At the start of 1812, insurgents were big news in the French media.
“We learn from Valencia that the small fortress that Marshall Sechet has left in his rear, blockaded by various corps of the army, have successively surrendered, and the siege of Valencia has been seriously prosecuted by General Harispe, who commands under the orders of the Marshall. The Spanish General Blake is attempting to collect a force, in order to make a second attempt to relieve the place, but the uniform terror spread by the armies of France, is sufficient to impede his design; and the insurgents have, by the last account, been driven from the right bank of Guadilaviar. The Polish division has particularly distinguished itself in the late encounters with the enemy.”
One thing I notice in looking at old documents is the use of the word “terror” in war, as if it were a good thing. The French weren’t alone is using “terror” as an instrument. Even in the US Navy, ships carried the name “USS Terror” as late as World War II. (The Terror was a minelayer, a ship whose primary purpose was to lay sea mines in the water.)
Like many of today’s historical films, Mysteries of Lisbon is long (very long). Before investing four and a half hours in a movie, it might be an idea to read a review or two. After I invested my four and a half hours, ideas for reviews kept invading my head. But there are so many things to talk about, the director’s style, the actors, the camera work that one observer called “unobtrusive”, the level of history, it was hard to settle on something.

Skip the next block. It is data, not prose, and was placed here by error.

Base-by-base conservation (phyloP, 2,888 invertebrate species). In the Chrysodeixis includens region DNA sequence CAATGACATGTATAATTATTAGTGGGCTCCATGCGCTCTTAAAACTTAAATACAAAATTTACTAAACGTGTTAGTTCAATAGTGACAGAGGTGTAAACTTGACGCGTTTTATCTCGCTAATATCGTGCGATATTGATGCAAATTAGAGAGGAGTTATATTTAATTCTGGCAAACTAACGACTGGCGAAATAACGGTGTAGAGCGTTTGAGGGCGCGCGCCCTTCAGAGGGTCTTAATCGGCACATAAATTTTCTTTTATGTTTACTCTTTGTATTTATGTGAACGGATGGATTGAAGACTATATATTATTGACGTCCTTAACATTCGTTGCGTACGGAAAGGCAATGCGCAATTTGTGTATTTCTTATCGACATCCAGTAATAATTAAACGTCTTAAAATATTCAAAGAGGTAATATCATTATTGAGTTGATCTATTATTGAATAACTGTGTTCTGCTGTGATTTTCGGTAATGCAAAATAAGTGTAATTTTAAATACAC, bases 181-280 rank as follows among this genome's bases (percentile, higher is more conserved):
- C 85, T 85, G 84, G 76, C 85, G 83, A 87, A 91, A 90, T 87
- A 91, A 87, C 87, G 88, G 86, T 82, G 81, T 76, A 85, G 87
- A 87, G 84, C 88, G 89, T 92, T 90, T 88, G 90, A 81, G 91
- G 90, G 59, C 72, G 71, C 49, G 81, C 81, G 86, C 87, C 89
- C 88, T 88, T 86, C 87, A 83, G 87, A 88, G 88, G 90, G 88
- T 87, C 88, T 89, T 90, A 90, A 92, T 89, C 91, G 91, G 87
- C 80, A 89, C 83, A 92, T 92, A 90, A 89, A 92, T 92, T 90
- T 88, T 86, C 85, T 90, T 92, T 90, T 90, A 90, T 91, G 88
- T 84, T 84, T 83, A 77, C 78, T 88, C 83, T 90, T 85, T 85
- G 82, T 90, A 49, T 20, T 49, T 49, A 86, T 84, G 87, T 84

Sure, I could write a PhD thesis, researching the director’s life and speculating how that influenced the production, but I’m not interested in that. Instead, I’ll answer the two questions I think every reviewer should answer. Did I like the movie? And, how do my readers know if they’ll like it? Continue reading “Mysteries of Lisbon: A historical film.”
French history buffs are planning their own theme park to compete with Disneyland, and honour France’s best known soldier. Napoleonland will bring history to life, in ways that could even make fans of “Abraham Lincoln Vampire Killer” blush with embarrassment.
Et alors, can pure amusement be educational? It worked for King Arthur’s Labyrinth in Wales, and that’s History. Or, it’s a story.